Over the past couple of weeks, her vocabulary has grown by leaps and bounds. She says "more" while signing now; she also can say dog, duck, book, rice, lights, dark, snow (sounds more like no), down and up. Her favorite phrase is still "nonononono". Yesterday she brought me a pair of pants that belong to her little friend she shares a nanny with. While handing them to me she said, "Amee", which is pretty close to her little buddy's name. I love to see her little mind at work - making associations between words and people, places, and things. I love that when she hears a dog outside she says, "woof, woof, woof." Love that she baaaas like a sheep, whoo-whoos like an owl and moos like a cow on command. Simply melts my heart and makes me so proud.

She loves her books; and her stacking blocks; and balls. She's also really taken with mopping.


We spend our days together walking up and down the sidewalk, building block towers, having tea parties, running through obstacle courses and jumping on the couch downstairs. We also listen to a lot of music and dance often. It is a lot of fun. On Tuesdays her little buddy comes over (its my day for the mommy-share). It is wonderful watching her interact with her little friend. I love watching them chase each other, hide from each other, and help each other out when one takes a tumble. 

It is hard to believe that she is sixteen months old.

Sunday, February 7, 2010


We are digging out. Out from under two FEET of snow. TWO-freaking-FEET.

I'm more sore from shoveling snow yesterday than I was after the NYC marathon. Seriously I have back muscles hurting that I didn't know I had. My shoulders hurt as if I were swimming 10,000 yards a day again. Sore muscles aside, we are living in a winter wonderland. It is beautiful here. And it is like a block party along our street. All the neighbors are out chatting with each other, sharing shovels, and lending a hand to get cars out. It is so nice.

K is loving it. We got her all dressed up in her snow-clothes to brave the elements yesterday as the last few inches were piling up. Here's what it looked like...

Saturday, February 6, 2010

Monday, February 1, 2010


As a parent, I believe you learn (at least) a little something about unconditional love each day from your child. Take yesterday for example...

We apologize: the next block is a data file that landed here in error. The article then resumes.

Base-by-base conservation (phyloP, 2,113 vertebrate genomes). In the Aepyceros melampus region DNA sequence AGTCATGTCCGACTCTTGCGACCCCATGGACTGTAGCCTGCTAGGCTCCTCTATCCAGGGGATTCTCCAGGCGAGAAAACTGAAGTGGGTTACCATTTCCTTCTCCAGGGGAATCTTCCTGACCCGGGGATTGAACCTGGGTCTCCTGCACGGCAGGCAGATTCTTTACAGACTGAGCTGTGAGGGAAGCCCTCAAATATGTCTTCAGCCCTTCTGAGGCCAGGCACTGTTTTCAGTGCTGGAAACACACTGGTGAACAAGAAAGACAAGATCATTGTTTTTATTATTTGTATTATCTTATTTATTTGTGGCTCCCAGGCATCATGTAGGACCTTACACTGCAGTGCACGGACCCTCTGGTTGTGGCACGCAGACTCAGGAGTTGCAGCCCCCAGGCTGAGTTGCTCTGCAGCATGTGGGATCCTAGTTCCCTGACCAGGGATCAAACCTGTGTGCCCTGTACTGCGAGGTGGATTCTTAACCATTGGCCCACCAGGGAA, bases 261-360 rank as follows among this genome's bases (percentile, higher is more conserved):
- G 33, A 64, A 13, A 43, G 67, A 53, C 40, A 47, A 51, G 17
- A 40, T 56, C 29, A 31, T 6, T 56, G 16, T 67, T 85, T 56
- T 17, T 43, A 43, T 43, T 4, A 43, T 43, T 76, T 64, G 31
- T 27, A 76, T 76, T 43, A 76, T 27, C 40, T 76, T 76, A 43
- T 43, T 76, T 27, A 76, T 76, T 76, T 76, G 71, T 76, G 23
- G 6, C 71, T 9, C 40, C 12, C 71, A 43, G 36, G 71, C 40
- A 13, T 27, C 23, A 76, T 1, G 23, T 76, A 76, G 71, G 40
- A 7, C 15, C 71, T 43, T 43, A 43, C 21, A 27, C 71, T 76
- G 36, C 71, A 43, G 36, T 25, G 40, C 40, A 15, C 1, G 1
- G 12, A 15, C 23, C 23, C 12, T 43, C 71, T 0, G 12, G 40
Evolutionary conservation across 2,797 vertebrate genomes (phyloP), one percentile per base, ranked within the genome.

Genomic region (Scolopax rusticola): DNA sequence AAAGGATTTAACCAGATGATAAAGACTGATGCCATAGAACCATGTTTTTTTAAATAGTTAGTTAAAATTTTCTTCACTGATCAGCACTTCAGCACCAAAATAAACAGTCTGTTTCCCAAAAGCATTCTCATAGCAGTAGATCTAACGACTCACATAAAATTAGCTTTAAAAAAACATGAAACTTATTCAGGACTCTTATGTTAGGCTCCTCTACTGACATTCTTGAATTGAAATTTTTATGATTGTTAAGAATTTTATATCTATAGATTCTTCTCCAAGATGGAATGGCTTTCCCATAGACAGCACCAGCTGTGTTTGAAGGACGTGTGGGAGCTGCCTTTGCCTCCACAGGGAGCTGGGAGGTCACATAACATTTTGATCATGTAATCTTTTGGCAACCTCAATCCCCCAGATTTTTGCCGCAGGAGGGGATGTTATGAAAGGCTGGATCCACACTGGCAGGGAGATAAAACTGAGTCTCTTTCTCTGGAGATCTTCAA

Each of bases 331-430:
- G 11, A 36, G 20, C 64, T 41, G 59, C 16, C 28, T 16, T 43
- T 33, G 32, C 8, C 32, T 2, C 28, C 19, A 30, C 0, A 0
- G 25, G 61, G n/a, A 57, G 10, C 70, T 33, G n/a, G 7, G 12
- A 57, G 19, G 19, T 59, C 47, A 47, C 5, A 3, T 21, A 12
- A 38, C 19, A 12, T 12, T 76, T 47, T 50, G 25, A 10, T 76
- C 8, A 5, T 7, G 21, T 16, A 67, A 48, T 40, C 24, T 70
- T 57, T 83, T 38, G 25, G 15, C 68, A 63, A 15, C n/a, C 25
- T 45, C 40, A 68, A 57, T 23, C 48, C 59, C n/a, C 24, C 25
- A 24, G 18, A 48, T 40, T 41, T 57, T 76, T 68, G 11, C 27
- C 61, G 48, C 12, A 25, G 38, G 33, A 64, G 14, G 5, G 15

K woke up early with a nasty cough. D changed her diaper while I hurried downstairs to get her some milk. As usual, K joined us in bed for her morning milk. When she was finished she coughed. Then she coughed again; and again; and again. Before we knew it she was coughing uncontrollably - eyes closed and watering, face pink, whole body (all 18 pounds 6 oz) shaking. It was a nasty coughing fit. And what follows a nasty coughing fit?

The pukes.

Yup, my baby puked milk all over me.

And I didn't dry heave or puke myself.

I tried desperately not to focus on the warm, stank milk running down my chest and pulling along the elastic of my favorite purple sweat pants.

She puked down my shirt and in my hair.

But I focused on her. Tried desperately to calm her down (nothing like coughing, puking, and crying all at once). We took a bubble bath together to wash the puke off both of us. D rushed the nasty clothing articles to the laundry room.

And I love both of the more today than I did yesterday.

That's some unconditional love in my book.


Health: obviously K has a cold. She slept terribly last night. We took her to the doctor today, and low and behold she has infections in both ears. That's ear infection number 3 & 4 for this winter. Lovely.

Me: I also have a cold. Lost my voice sometime last week, but it is slowly returning. Sinus pressure sucks. I am thankful for theraflu and advil cold and sinus.

Sleep: have not had enough. Going to bed as soon as I hit *publish*.